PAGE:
The strip out of the bathroom is one of the most important steps as many things can go wrong if you are not careful. First step before you get started on anything is to prep the floors with drop sheets and cover up all the furniture. This is the dustiest, messiest and noisiest part of the project. Make sure you have all necessary protection. i.e. earmuffs, protective glasses, breathing masks, gloves, protective footwear and clothing.
Now let’s get into it!
First step is to disconnect and cap off all plumbing fixtures including toilet, tapware, and vanity. You will need copper or plastic caps to close off all the water pipes. Turning off the main water is necessary to ensure you can close these off correctly.
Next you need to disconnect any electricals and make sure you correctly close them off. Professional help is generally recommended for the capping off stages of electrical and plumbing because any wrong move and you are in serious danger to yourself, those around you and of course damage to the entire house. We strongly suggest you get a licensed electrician for disconnecting and capping off the electricals. This will be the same electrician you use for the final connections.
Next step is to close off all drains to ensure debris doesn’t clog them up. Generally a thick sponge is the best way to close it off completely.
Carefully proceed with the removal of the wall tiles. How you remove the tiles depends on whether they are fixed to a rendered brick surface or villaboard sheeted wall. Bear in mind that this is a very physical part of the whole process and involves heavy lifting and a lot of exertion.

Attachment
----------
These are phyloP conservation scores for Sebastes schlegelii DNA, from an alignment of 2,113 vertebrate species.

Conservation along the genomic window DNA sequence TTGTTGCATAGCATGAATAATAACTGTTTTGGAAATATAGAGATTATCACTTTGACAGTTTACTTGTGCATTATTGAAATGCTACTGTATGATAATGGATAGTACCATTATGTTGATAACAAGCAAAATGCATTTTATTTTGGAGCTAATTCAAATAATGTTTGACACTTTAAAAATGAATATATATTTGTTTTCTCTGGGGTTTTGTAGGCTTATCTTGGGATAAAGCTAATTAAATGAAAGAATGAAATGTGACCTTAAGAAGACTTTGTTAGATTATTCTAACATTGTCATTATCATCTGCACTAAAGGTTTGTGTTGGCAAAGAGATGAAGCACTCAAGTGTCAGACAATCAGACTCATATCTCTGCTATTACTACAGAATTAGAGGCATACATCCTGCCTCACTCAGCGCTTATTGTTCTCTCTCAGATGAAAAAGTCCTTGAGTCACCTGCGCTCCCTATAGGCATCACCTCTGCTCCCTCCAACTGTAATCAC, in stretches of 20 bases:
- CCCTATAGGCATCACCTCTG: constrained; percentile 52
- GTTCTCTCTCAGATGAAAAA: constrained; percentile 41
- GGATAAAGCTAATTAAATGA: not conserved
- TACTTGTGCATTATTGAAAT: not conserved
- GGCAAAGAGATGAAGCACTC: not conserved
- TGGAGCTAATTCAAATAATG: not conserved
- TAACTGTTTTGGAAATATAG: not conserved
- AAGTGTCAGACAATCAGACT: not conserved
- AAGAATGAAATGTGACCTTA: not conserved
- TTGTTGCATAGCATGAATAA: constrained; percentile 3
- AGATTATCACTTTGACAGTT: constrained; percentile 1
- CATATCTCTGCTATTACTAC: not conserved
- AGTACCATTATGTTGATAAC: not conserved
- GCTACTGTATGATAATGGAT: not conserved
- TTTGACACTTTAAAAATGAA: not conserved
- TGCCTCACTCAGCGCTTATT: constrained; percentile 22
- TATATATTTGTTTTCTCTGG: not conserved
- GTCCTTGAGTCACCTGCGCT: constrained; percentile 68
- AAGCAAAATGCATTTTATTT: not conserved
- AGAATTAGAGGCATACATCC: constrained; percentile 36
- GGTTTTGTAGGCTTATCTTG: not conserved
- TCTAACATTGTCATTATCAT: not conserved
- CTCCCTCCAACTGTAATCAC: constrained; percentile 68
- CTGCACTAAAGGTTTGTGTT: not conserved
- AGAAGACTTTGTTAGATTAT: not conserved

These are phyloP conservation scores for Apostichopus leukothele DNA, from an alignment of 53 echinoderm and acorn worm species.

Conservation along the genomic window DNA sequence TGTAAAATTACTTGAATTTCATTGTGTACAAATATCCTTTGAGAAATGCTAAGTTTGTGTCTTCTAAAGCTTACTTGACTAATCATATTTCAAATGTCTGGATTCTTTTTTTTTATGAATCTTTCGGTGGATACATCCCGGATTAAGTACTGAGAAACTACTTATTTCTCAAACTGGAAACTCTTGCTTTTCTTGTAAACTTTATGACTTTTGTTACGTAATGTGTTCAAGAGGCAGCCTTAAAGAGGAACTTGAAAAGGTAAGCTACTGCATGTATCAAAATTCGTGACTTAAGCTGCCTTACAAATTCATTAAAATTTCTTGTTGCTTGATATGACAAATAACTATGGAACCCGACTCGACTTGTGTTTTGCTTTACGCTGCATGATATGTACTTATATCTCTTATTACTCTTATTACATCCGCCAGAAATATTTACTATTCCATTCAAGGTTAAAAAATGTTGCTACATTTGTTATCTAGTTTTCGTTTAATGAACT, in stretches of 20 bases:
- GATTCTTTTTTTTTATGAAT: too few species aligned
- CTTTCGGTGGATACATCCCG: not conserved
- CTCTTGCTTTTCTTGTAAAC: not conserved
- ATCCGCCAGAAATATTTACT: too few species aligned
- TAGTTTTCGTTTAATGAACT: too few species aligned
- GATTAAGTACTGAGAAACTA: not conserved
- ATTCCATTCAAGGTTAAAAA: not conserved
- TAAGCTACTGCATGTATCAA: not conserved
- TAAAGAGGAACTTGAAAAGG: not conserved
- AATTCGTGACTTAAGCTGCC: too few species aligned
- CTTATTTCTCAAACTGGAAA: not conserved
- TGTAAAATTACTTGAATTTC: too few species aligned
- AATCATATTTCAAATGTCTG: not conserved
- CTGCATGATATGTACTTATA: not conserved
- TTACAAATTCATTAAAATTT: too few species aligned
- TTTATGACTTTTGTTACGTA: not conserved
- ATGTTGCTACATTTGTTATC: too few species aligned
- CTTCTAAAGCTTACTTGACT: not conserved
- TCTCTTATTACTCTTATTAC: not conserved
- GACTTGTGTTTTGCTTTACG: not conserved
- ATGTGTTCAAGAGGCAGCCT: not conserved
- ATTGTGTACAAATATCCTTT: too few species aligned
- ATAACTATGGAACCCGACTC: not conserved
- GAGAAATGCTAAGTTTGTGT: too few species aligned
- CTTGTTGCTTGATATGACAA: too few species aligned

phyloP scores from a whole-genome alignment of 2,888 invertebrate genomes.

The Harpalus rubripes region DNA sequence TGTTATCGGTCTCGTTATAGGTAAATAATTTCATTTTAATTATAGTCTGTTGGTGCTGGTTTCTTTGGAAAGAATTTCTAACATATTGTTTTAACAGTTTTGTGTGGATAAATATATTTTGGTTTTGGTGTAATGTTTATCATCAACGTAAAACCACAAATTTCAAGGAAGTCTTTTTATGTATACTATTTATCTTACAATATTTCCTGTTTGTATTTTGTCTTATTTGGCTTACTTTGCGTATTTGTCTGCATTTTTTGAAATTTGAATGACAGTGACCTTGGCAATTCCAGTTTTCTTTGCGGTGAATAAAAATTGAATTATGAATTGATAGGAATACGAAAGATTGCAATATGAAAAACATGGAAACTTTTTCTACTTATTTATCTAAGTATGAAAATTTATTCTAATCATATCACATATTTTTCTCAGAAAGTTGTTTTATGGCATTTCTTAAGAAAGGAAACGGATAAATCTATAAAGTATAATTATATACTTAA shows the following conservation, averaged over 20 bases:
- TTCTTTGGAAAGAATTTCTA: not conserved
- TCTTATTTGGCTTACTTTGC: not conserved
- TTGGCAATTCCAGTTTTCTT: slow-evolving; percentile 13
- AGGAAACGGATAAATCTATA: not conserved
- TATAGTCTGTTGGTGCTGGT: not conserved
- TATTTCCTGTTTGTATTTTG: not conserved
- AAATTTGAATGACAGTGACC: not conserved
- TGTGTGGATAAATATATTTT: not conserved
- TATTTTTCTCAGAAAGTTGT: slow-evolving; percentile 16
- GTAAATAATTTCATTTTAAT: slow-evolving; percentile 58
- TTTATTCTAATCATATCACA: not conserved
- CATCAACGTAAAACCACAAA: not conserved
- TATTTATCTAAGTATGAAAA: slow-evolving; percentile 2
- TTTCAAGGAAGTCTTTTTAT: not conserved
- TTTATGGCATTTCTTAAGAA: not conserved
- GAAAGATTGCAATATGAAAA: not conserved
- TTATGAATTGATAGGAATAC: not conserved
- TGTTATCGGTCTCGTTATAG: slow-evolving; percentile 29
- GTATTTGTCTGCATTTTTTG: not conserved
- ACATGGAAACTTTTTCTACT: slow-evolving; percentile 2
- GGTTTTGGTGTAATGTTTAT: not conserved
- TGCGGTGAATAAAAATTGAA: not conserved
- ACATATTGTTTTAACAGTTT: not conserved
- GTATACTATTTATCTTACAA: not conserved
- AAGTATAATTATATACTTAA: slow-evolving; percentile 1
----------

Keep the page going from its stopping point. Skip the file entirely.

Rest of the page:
If rendered, be very careful with jack hammering off the tiles as any wrong move can easily damage plumbing and cause a instant flooding if the mains are still running.
If you have villaboard walls, you can simply jack hammer the edge tile, get a crowbar behind and start pulling off the walls behind the tiles. This is much easier than rendered surfaces because the villaboard with the old tiles attached will come off in big sections. Be aware that this step will generate a LOT of dust. Approved breathing masks should be worn at all times. Make sure you have a council approved disposal system (eg. builders skip bin) to dispose of all the rubble. You should also a have pre-planned route from the bathroom to the skip bin which will facilitate your wheelbarrow (account for narrow doorways and hallways, lay down protection for carpet or timber floors).
Once all the walls are removed and cleaned up you can start with the flooring. Be wary if you live in concrete units as copper pipes running through the flooring is not uncommon! You want to constantly clean up as you are removing tiles to ensure nothing hidden appears. If you live in a house or unit that has timber flooring, make sure your chipboard flooring remains undamaged. If you find there is rot from water damage, you will need to remove this very carefully without damaging joists. Remember SAFETY FIRST as this will be very tricky as you will need to balance on joists whilst removing the flooring. Professional help is recommended for this step.
Once all the above stages are complete clean, sweep and vacuum up all areas to ensure that no old material is left behind. Then go through and double check that each stage has been completed properly.